The Ultrathin M4 iPad Pro Will Bend — But Only If You Really Want It To

M4 iPad Pro bend test via JerryRigEverything Credit: JerryRigEverything / YouTube
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It looks like Apple’s executives were telling the truth about the solid build quality of Apple’s “impossibly thin” M4 iPad Pro. Asked earlier this week about its durability, Apple Senior VP John Ternus reassured YouTuber Arun Maini that it was designed with improved stiffness.

That statement should have quelled fears that Apple’s thinnest-ever 5.1–5.3mm iPads would not herald the arrival of a new “Bendgate” controversy. Still, we had to expect that some folks were going to try this for themselves and record the results for posterity.

About six years ago, JerryRigEverything’s Zach Nelson conducted some bend tests on the 2018 iPad Pro, the first model to slim things down and gain a flat-sided design with an edge-to-edge screen. At the time, Nelson did his signature bend test, revealing that the then-new iPad Pro could be destroyed without too much force. A similar test performed on the 2020 iPad Pro by EverythingApplePro showed that it also bent “like butter,” showing few improvements over the earlier model.

Nelson has returned to provide the same test for the M4 iPad Pro. In a video titled “Thinnest iPad Ever — What Could Possibly Go Wrong,” the YouTuber admits the results are “different than you might expect.”

The metal backbone that Apple added to the M4 iPad Pro seems to be doing its job, reinforcing the internal structure and resisting bending and flexing. The M4 iPad Pro ultimately failed the test, but that’s not surprising considering that Nelson was very deliberately trying to break it.

Nelson concluded that the M4 iPad Pro has “black magic levels of structural integrity”, at least for resisting horizontal bends — those around the shorter lateral axis. However, it was more susceptible to vertical bends around the longer axis, where it would crack right at the USB-C charging port — an obvious weak point. Plus, Apple’s new central spin runs along the length of the iPad Pro, and a vertical bend essentially runs parallel to that.

Another YouTube channel, AppleTrack, performed the same tests but also compared the latest model to the older M2 iPad Pro from 2022, finding that the M4 iPad Pro actually held up better than its predecessor — a surprising result considering how much thinner it is.

What’s even more impressive is that the iPad Pro models kept working even after being subjected to these extreme bend tests. Despite cracked and shattered glass, the touch screens were still responsive, and the cameras all still worked. You probably wouldn’t want to keep using an iPad in this condition long-term, but it’s good to know that you could still get data off it if you needed to.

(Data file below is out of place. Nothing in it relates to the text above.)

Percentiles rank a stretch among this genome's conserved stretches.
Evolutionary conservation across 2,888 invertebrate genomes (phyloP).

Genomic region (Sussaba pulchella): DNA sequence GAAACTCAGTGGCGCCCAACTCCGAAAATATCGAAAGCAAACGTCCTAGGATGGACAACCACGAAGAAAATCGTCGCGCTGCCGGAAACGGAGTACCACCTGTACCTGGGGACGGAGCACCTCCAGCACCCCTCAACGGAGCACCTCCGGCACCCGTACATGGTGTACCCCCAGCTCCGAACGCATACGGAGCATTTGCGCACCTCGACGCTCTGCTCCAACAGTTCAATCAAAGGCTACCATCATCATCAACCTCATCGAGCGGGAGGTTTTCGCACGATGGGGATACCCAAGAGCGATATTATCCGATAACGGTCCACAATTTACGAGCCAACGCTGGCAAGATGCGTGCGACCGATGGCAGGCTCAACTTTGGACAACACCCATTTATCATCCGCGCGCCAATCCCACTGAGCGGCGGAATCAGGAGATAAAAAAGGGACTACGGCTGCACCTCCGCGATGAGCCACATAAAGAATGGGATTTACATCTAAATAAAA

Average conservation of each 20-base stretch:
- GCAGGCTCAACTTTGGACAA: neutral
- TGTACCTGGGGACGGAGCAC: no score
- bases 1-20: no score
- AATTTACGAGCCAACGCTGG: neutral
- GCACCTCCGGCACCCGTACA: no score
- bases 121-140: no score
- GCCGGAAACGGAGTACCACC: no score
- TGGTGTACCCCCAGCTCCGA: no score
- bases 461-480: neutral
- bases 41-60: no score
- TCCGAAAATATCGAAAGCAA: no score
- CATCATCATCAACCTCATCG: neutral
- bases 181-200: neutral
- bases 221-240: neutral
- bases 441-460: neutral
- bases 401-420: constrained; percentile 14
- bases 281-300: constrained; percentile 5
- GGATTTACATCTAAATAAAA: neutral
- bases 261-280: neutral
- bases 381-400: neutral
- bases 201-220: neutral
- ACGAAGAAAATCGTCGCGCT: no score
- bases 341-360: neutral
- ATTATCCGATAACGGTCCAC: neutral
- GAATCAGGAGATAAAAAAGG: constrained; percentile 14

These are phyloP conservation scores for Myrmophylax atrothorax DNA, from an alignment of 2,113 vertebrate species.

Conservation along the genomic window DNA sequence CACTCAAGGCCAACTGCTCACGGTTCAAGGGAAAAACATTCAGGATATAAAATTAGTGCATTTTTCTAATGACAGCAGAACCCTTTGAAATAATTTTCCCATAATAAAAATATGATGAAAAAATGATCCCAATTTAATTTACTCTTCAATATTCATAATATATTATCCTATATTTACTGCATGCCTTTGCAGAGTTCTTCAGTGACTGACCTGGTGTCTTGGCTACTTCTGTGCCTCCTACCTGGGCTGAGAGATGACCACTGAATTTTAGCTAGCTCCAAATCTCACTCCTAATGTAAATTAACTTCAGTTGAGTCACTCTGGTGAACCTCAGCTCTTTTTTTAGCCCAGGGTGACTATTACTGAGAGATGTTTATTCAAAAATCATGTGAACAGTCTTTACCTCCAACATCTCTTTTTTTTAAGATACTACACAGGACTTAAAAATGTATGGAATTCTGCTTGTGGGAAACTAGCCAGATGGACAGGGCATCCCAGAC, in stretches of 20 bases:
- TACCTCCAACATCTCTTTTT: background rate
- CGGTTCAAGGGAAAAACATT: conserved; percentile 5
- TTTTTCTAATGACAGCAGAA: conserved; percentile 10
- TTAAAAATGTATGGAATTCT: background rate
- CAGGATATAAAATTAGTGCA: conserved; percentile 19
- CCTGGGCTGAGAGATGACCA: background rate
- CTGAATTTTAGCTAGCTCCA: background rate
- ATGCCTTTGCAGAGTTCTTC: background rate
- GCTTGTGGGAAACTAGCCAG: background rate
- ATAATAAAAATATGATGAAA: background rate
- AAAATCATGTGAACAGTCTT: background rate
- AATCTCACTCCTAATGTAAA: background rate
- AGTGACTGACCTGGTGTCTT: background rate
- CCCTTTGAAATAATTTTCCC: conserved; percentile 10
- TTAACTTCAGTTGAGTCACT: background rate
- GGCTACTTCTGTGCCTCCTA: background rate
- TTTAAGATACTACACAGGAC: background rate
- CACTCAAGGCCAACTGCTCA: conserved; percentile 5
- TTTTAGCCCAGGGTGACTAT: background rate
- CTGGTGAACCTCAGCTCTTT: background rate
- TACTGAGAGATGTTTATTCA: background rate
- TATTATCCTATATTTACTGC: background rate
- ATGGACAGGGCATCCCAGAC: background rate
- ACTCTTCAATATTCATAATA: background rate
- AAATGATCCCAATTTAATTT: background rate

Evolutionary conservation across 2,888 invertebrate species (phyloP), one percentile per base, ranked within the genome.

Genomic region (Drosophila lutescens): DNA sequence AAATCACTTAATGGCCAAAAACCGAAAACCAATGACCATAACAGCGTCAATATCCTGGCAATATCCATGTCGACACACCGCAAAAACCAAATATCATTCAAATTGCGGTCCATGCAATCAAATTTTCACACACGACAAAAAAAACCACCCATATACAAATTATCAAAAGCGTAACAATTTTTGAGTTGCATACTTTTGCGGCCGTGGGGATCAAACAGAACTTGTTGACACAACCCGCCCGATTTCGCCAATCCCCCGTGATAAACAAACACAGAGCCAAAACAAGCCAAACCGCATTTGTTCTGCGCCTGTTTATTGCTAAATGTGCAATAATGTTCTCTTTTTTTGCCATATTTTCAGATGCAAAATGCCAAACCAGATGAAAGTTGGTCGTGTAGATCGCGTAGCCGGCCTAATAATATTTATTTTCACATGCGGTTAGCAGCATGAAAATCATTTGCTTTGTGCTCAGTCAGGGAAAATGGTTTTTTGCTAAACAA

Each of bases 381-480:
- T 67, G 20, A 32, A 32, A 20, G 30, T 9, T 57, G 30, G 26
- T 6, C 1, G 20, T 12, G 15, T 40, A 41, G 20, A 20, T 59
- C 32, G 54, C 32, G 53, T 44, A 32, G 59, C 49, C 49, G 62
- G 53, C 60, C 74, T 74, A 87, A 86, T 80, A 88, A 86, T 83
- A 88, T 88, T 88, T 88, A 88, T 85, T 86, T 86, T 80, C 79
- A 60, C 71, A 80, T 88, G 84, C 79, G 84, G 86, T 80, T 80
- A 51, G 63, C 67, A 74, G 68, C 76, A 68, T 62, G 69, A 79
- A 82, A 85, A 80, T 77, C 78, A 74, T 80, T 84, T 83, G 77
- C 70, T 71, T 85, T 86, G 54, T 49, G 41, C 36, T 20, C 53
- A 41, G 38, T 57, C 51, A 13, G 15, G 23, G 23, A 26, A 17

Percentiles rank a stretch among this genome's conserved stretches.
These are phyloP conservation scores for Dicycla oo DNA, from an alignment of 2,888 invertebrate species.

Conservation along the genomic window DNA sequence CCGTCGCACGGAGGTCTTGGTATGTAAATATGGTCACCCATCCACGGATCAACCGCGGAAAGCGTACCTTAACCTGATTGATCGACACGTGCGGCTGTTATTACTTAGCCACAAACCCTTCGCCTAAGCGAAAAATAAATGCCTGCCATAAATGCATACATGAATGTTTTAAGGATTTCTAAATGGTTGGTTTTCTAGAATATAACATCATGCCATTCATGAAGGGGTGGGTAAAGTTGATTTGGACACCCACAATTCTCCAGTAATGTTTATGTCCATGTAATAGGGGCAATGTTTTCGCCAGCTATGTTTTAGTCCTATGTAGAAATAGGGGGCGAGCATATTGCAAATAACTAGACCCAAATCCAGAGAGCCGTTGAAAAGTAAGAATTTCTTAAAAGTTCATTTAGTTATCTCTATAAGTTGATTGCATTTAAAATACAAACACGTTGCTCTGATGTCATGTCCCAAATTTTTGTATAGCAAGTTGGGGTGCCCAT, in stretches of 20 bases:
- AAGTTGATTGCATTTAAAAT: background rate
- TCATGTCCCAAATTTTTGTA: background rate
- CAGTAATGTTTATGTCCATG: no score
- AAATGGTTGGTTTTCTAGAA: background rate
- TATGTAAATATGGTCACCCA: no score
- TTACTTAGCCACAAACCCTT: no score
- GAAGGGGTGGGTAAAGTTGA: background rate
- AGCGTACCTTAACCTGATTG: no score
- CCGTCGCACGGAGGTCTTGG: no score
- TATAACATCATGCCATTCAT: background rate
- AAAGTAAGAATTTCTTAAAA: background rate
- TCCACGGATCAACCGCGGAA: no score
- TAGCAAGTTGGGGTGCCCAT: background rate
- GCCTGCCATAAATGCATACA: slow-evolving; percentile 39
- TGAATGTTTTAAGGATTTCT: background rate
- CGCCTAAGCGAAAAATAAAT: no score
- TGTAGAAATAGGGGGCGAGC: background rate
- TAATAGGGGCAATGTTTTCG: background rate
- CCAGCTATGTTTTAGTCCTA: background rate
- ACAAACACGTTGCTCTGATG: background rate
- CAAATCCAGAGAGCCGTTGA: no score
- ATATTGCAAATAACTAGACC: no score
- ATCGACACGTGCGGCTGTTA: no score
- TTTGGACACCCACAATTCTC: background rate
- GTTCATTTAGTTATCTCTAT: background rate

However, as interesting as these tests are, it’s important to remember that the force being applied here is an order of magnitude beyond what any normal person will put their iPad Pro through. A “Bendgate 2.0” controversy surrounding the 2018 iPad Pro was primarily caused by a few iPad Pro models showing up bent out of the box but was relatively short-lived. There were never any significant reports of iPads bending during everyday use. Apple quickly fixed whatever manufacturing problem was leading to “pre-bent” iPads, and the few that did have that problem were easily returned for a refund or exchange under Apple’s standard policies for all of its products.

It should go without saying that it’s a good idea to exercise care with a large and expensive glass slab like the iPad Pro. As these tests show, you’re unlikely to be able to bend it without really trying, but the screen will still easily crack if you drop it or scratch if you toss it unprotected in a backpack with other heavy and sharp objects. If you’re taking reasonable precautions against those more common types of damage, bending will be the least of your worries with any iPad model, including the thin new M4 iPad Pro.

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